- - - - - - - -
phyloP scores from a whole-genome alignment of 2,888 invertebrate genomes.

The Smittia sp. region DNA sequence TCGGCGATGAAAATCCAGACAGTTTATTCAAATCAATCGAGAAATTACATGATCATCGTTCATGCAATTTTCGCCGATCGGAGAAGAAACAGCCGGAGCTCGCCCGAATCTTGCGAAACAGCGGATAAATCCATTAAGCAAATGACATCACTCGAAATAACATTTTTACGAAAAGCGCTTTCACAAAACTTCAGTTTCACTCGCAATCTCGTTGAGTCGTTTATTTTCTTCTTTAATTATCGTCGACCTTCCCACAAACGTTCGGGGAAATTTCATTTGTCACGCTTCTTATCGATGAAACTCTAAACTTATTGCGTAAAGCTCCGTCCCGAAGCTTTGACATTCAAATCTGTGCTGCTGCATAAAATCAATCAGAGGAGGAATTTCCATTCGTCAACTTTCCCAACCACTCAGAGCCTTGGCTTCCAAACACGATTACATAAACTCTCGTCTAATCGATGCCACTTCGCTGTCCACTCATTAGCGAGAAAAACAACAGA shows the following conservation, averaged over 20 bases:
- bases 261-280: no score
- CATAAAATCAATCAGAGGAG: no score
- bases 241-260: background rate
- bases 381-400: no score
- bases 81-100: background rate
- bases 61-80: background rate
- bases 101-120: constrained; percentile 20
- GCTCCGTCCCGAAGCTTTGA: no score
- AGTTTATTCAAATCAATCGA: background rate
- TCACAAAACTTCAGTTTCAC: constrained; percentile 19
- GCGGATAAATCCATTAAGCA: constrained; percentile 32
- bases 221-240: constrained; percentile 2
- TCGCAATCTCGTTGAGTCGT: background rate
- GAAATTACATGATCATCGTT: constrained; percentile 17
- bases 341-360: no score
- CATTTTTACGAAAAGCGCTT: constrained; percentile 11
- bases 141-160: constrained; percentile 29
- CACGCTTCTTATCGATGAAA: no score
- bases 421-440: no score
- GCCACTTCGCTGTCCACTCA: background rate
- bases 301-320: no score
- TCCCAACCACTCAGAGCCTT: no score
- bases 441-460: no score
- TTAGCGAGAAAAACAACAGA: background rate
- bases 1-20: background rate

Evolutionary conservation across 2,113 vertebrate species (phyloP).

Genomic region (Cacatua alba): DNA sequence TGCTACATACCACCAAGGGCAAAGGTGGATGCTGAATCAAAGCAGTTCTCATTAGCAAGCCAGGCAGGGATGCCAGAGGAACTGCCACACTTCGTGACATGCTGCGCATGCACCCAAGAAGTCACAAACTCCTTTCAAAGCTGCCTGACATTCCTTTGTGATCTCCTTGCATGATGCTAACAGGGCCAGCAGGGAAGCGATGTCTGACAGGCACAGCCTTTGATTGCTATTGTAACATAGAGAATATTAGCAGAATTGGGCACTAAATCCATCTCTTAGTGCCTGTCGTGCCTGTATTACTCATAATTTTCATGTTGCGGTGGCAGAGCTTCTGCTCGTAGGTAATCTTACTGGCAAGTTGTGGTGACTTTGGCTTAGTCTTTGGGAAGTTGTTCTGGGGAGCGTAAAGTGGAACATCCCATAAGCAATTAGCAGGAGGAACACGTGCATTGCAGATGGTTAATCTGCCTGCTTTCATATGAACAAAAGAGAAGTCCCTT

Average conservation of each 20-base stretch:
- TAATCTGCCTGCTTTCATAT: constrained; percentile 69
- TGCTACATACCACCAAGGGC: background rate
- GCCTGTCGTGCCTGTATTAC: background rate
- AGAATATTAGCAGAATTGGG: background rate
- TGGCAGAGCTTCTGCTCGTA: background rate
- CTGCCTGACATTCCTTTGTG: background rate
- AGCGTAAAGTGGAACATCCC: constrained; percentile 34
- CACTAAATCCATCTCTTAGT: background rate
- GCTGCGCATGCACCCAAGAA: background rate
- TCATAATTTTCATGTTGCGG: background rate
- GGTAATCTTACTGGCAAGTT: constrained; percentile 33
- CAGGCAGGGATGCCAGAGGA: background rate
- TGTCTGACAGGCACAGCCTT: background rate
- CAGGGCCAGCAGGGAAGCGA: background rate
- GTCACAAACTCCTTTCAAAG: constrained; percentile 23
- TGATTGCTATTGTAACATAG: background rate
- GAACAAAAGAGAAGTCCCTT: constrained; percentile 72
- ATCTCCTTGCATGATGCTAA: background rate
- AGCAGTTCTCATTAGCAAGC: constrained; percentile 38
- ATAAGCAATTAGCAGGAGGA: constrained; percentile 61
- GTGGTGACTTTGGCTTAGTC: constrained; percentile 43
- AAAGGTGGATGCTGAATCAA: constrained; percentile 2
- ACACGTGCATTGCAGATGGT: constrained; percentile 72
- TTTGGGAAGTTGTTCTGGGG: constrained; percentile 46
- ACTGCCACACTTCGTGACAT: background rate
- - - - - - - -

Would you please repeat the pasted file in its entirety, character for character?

phyloP scores from a whole-genome alignment of 2,888 invertebrate genomes.

The Smittia sp. region DNA sequence TCGGCGATGAAAATCCAGACAGTTTATTCAAATCAATCGAGAAATTACATGATCATCGTTCATGCAATTTTCGCCGATCGGAGAAGAAACAGCCGGAGCTCGCCCGAATCTTGCGAAACAGCGGATAAATCCATTAAGCAAATGACATCACTCGAAATAACATTTTTACGAAAAGCGCTTTCACAAAACTTCAGTTTCACTCGCAATCTCGTTGAGTCGTTTATTTTCTTCTTTAATTATCGTCGACCTTCCCACAAACGTTCGGGGAAATTTCATTTGTCACGCTTCTTATCGATGAAACTCTAAACTTATTGCGTAAAGCTCCGTCCCGAAGCTTTGACATTCAAATCTGTGCTGCTGCATAAAATCAATCAGAGGAGGAATTTCCATTCGTCAACTTTCCCAACCACTCAGAGCCTTGGCTTCCAAACACGATTACATAAACTCTCGTCTAATCGATGCCACTTCGCTGTCCACTCATTAGCGAGAAAAACAACAGA shows the following conservation, averaged over 20 bases:
- bases 261-280: no score
- CATAAAATCAATCAGAGGAG: no score
- bases 241-260: background rate
- bases 381-400: no score
- bases 81-100: background rate
- bases 61-80: background rate
- bases 101-120: constrained; percentile 20
- GCTCCGTCCCGAAGCTTTGA: no score
- AGTTTATTCAAATCAATCGA: background rate
- TCACAAAACTTCAGTTTCAC: constrained; percentile 19
- GCGGATAAATCCATTAAGCA: constrained; percentile 32
- bases 221-240: constrained; percentile 2
- TCGCAATCTCGTTGAGTCGT: background rate
- GAAATTACATGATCATCGTT: constrained; percentile 17
- bases 341-360: no score
- CATTTTTACGAAAAGCGCTT: constrained; percentile 11
- bases 141-160: constrained; percentile 29
- CACGCTTCTTATCGATGAAA: no score
- bases 421-440: no score
- GCCACTTCGCTGTCCACTCA: background rate
- bases 301-320: no score
- TCCCAACCACTCAGAGCCTT: no score
- bases 441-460: no score
- TTAGCGAGAAAAACAACAGA: background rate
- bases 1-20: background rate

Evolutionary conservation across 2,113 vertebrate species (phyloP).

Genomic region (Cacatua alba): DNA sequence TGCTACATACCACCAAGGGCAAAGGTGGATGCTGAATCAAAGCAGTTCTCATTAGCAAGCCAGGCAGGGATGCCAGAGGAACTGCCACACTTCGTGACATGCTGCGCATGCACCCAAGAAGTCACAAACTCCTTTCAAAGCTGCCTGACATTCCTTTGTGATCTCCTTGCATGATGCTAACAGGGCCAGCAGGGAAGCGATGTCTGACAGGCACAGCCTTTGATTGCTATTGTAACATAGAGAATATTAGCAGAATTGGGCACTAAATCCATCTCTTAGTGCCTGTCGTGCCTGTATTACTCATAATTTTCATGTTGCGGTGGCAGAGCTTCTGCTCGTAGGTAATCTTACTGGCAAGTTGTGGTGACTTTGGCTTAGTCTTTGGGAAGTTGTTCTGGGGAGCGTAAAGTGGAACATCCCATAAGCAATTAGCAGGAGGAACACGTGCATTGCAGATGGTTAATCTGCCTGCTTTCATATGAACAAAAGAGAAGTCCCTT

Average conservation of each 20-base stretch:
- TAATCTGCCTGCTTTCATAT: constrained; percentile 69
- TGCTACATACCACCAAGGGC: background rate
- GCCTGTCGTGCCTGTATTAC: background rate
- AGAATATTAGCAGAATTGGG: background rate
- TGGCAGAGCTTCTGCTCGTA: background rate
- CTGCCTGACATTCCTTTGTG: background rate
- AGCGTAAAGTGGAACATCCC: constrained; percentile 34
- CACTAAATCCATCTCTTAGT: background rate
- GCTGCGCATGCACCCAAGAA: background rate
- TCATAATTTTCATGTTGCGG: background rate
- GGTAATCTTACTGGCAAGTT: constrained; percentile 33
- CAGGCAGGGATGCCAGAGGA: background rate
- TGTCTGACAGGCACAGCCTT: background rate
- CAGGGCCAGCAGGGAAGCGA: background rate
- GTCACAAACTCCTTTCAAAG: constrained; percentile 23
- TGATTGCTATTGTAACATAG: background rate
- GAACAAAAGAGAAGTCCCTT: constrained; percentile 72
- ATCTCCTTGCATGATGCTAA: background rate
- AGCAGTTCTCATTAGCAAGC: constrained; percentile 38
- ATAAGCAATTAGCAGGAGGA: constrained; percentile 61
- GTGGTGACTTTGGCTTAGTC: constrained; percentile 43
- AAAGGTGGATGCTGAATCAA: constrained; percentile 2
- ACACGTGCATTGCAGATGGT: constrained; percentile 72
- TTTGGGAAGTTGTTCTGGGG: constrained; percentile 46
- ACTGCCACACTTCGTGACAT: background rate